These are the tips I've learned on how to create a report that is expected to be exported to Excel.
Reports need to be designed differently depending on how the user is going to view/use them. I find PDF is easier than Excel. Excel has taken some trial and error to get satisfactory results.
With Excel you have to make certain all the columns line up, so you don't get a whole bunch of different sized columns in Excel. Export a poorly laid out report to Excel, and this is clearly seen. This post doesn't cover that effort.
For exporting to Excel, my objective is to keep things clean and tidy. This is because the user wants the data in Excel so that they can slice, dice, and sort, group, filter, and play with it until they see/get what they need. They don't want to do clean up before they can do that. In Excel, I have one tab for data, and another tab for footnotes. In the data tab I have one row for the report name / company logo. The next row is for column headers. Then the rows for data.
Now in JS..
The Page Header section has the report name and the company logo graphic. They are both the same height, and their widths match exactly to the columns in the Column Header.
The Column Header section is where I place the table for the data. Having the data in a table, allows the user when viewing the data in HTML to sort the data, etc. The data table, has one row for column headers, one row for data.
In the Summary section, I show the user all their input selections, explain any abbreviations or calculations, show who ran the report and when, etc. Place a Break Palette Element at the very top of the Summary. Mine is at x: 0 px, y: 0 px, Position Type: Fix Relative To Top.
I also have a No Data section, which is a copy of the Summary page with the addition of a big "There was no data found for the selections made" notice, and the addition of the report name and company logo. With this No Data section, if the user made selections that have no resulting data, they see a notice telling them that, and they can see their selections. Often times an empty report, to a user, is seen as the system or the report not working. So I want to tell them that it was their choices that led them here. The Main Report has to have the same dataset query as the table, for this to work.
In Main Report, Report properties, Page Format (for this one example report I am looking at), my Page Format has the following properties:
- Format: Custom
- Width: 1350
- Height: 540
- Units: pixel.
- Page Orientation: Landscape
- Margins: 0
So I have a very wide report (like 18.75 inches), which is fine in Excel. I've had other reports that are like 3200 pixels wide. I do this because you don't want the user to get a column-squished report and expect them to like right-sizing the columns. So I make the columns wide enough so that most data is seen without wrapping. The height of the report is not really important. If there are thousands of rows, on screen, they will just have to scroll down to see them all. In Excel, thousands of rows is the expected norm.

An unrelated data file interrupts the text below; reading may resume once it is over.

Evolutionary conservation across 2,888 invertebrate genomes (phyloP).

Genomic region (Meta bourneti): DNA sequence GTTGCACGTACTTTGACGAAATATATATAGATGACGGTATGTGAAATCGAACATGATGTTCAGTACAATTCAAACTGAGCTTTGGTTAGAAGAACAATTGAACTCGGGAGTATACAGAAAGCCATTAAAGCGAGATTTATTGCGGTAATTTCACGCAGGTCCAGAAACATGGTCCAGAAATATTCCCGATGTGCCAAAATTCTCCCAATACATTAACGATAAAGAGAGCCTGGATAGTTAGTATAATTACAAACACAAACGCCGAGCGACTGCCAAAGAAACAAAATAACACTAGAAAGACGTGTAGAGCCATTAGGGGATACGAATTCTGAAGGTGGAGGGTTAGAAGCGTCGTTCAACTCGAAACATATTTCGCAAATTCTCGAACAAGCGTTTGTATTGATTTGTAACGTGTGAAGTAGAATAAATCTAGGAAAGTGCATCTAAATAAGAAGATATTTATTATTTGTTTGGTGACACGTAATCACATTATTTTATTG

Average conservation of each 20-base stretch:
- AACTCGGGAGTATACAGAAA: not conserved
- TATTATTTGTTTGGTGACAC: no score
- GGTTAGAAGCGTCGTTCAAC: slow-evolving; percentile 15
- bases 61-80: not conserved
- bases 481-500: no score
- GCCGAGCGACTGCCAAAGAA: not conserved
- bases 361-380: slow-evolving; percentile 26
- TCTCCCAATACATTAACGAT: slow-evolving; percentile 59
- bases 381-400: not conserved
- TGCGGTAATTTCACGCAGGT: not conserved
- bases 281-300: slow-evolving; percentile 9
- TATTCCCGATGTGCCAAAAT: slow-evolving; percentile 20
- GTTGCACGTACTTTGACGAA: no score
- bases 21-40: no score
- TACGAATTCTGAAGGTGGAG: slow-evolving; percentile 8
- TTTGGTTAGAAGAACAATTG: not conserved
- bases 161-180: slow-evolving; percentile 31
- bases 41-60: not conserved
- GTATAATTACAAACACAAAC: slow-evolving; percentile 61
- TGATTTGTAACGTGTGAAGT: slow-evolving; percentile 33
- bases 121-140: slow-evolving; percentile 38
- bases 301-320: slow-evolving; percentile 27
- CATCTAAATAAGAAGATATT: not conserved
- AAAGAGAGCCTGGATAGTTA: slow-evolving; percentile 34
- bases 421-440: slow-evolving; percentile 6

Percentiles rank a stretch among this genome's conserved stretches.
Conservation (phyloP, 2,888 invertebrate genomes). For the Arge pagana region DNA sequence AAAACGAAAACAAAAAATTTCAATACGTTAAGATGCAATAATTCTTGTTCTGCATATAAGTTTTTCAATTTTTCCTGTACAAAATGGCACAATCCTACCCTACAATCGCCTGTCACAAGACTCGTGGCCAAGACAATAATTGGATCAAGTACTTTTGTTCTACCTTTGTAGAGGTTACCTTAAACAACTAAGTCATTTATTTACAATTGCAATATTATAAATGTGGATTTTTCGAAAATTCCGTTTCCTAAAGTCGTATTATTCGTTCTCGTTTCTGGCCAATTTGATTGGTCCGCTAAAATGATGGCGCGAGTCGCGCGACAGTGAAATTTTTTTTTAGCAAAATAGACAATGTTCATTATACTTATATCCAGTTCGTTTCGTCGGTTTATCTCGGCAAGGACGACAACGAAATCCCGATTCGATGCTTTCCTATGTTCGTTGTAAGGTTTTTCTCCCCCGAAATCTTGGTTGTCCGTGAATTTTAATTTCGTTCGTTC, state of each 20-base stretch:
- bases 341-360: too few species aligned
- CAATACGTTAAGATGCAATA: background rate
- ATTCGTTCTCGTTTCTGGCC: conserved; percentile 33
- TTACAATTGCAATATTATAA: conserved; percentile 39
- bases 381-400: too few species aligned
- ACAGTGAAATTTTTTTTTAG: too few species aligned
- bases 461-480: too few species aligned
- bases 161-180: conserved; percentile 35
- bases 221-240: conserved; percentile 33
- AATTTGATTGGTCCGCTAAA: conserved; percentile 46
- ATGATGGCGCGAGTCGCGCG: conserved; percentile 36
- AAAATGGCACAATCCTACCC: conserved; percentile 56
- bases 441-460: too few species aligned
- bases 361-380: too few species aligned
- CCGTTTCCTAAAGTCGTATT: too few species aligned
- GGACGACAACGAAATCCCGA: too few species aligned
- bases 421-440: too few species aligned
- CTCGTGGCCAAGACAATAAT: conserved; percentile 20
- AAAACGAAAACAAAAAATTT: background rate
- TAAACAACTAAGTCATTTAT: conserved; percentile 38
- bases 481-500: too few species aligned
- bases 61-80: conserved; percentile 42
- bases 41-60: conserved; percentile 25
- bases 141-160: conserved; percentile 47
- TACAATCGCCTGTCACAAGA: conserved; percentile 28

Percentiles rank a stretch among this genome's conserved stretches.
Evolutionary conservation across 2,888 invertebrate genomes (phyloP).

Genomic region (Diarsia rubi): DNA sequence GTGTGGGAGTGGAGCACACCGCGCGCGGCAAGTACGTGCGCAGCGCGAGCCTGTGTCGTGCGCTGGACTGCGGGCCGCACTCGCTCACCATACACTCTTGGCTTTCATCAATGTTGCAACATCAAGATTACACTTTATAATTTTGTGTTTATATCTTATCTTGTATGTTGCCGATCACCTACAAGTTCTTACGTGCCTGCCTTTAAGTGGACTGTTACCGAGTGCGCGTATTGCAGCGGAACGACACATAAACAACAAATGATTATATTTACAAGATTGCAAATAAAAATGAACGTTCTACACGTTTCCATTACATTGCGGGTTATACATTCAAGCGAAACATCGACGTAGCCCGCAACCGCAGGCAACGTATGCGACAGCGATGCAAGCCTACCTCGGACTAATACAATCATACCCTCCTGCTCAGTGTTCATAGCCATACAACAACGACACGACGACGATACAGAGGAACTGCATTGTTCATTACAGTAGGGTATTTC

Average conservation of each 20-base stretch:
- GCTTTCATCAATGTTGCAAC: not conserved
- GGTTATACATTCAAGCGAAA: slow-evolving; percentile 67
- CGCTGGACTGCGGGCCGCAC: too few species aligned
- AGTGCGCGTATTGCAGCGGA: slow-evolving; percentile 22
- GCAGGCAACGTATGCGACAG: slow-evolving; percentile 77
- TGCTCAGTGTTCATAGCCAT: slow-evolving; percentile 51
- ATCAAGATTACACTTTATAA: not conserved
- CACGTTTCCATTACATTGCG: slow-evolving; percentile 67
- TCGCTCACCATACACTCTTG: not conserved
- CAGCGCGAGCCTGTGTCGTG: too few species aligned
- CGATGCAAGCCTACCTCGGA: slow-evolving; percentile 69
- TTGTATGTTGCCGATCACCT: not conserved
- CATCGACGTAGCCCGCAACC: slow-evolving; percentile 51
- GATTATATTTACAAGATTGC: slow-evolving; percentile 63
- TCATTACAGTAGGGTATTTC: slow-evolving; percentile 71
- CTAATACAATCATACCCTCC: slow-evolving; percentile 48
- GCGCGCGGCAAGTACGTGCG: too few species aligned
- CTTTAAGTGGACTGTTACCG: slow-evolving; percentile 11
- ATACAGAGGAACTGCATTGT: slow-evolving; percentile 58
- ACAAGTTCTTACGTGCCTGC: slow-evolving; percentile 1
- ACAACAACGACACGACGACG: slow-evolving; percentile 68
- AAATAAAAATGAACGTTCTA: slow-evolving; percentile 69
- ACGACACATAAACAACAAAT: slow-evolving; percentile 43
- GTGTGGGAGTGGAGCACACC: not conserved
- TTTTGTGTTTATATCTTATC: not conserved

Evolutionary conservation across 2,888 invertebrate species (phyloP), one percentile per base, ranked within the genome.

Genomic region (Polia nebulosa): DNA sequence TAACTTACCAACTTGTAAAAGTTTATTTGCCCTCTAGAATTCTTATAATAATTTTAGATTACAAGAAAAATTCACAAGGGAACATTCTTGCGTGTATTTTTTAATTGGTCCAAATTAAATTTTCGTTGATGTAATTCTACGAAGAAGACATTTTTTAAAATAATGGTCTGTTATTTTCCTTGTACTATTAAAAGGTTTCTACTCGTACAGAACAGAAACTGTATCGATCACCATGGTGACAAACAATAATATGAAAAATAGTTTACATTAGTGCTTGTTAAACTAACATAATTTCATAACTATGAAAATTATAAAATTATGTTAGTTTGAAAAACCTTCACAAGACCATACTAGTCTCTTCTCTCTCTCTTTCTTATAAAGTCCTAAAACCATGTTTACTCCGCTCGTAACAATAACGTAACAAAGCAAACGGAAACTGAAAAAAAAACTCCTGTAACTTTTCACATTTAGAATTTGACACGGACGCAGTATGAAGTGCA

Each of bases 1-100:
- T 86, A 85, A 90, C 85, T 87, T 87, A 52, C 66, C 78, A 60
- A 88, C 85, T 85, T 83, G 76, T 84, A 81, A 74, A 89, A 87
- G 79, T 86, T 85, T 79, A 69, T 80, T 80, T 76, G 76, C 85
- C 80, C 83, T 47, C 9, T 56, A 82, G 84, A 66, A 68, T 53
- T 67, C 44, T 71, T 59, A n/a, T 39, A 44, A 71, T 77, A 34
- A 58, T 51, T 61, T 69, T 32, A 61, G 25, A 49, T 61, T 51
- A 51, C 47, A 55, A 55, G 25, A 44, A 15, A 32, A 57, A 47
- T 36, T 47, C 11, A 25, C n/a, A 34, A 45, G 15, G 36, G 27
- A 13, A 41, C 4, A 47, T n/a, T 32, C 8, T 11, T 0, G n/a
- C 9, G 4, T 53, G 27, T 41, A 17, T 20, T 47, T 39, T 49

Also, in Report properties, I have made these selections:
- When No Data Type: No Data Section
- Summary On A New Page: checked
- Summary with Page Header and Footer: checked --I could have this unchecked, and in the Summary section, I would have to add the report name and the company logo.
- Ignore Pagination: checked
Also, in the Main Report Properties, in Advanced, Properties, I have added these (which end up near the top of the Source XML):
<property name = "net.sf.jasperreports.export.xls.one.page.per.sheet" value="true"/>
Without the above, JS only puts as many data rows on a single tab as fit within the Page Height.
<property name="net.sf.jasperreports.export.xls.remove.empty.space.between.rows" value="true"/>
The above gets rid of one row with a very large row height at the end of the data tab. Don't understand why that one very high row is created, but this is needed to get rid of it. Of course having this means that you can't (easily) have row spacing in the footnotes.
<property name="net.sf.jasperreports.export.xls.white.page.background" value="false"/>
The above shows the Excel grid lines, otherwise you get solid white, which kind of ruins the look of Excel (for a data dump).
<property name="net.sf.jasperreports.export.xls.detect.cell.type" value="true"/>
The above tells Excel to treat dates as dates, numbers as numbers, instead of all being treated as text when it is set to "false" (which is the default). Note: Java's custom date formats are different from Excel's custom date formats, so a date format might look good in Excel but bad in Java/HTML, or vis-a-versa, so take care with custom date formats.
<property name="net.sf.jasperreports.export.xls.ignore.graphics" value="false"/>
The above tells Excel to not delete the company logo graphic. "true" (which is the default) deletes graphics.
<property name="net.sf.jasperreports.page.break.no.pagination" value="apply"/>
The above, as far as I know, has to be typed or cut-n-pasted directly into the Source XML. I have not found a place to select it under any Properties. I am not certain why it is needed, but it is.
<property name="net.sf.jasperreports.export.xls.sheet.names.all" value="Data/Footnotes"/>
The above tells Excel, to name the first tab "Data", and the second tab "Footnotes". Instead of "Data", I would recommend something more descriptive, maybe the report name.
<property name="net.sf.jasperreports.export.xls.freeze.row" value="3"/>
The above tells Excel to freeze the top 2 rows. Once in Excel therefore, the report name/company logo row, and the column headers row is frozen, and the user can scroll through thousands of records and still see them. Without this, the user would have had to do it themselves.
<property name="net.sf.jasperreports.print.keep.full.text" value="true"/>
The above keeps JS from truncating values wider than the explicity set colunmn widths. In Excel this is seen as wrapping.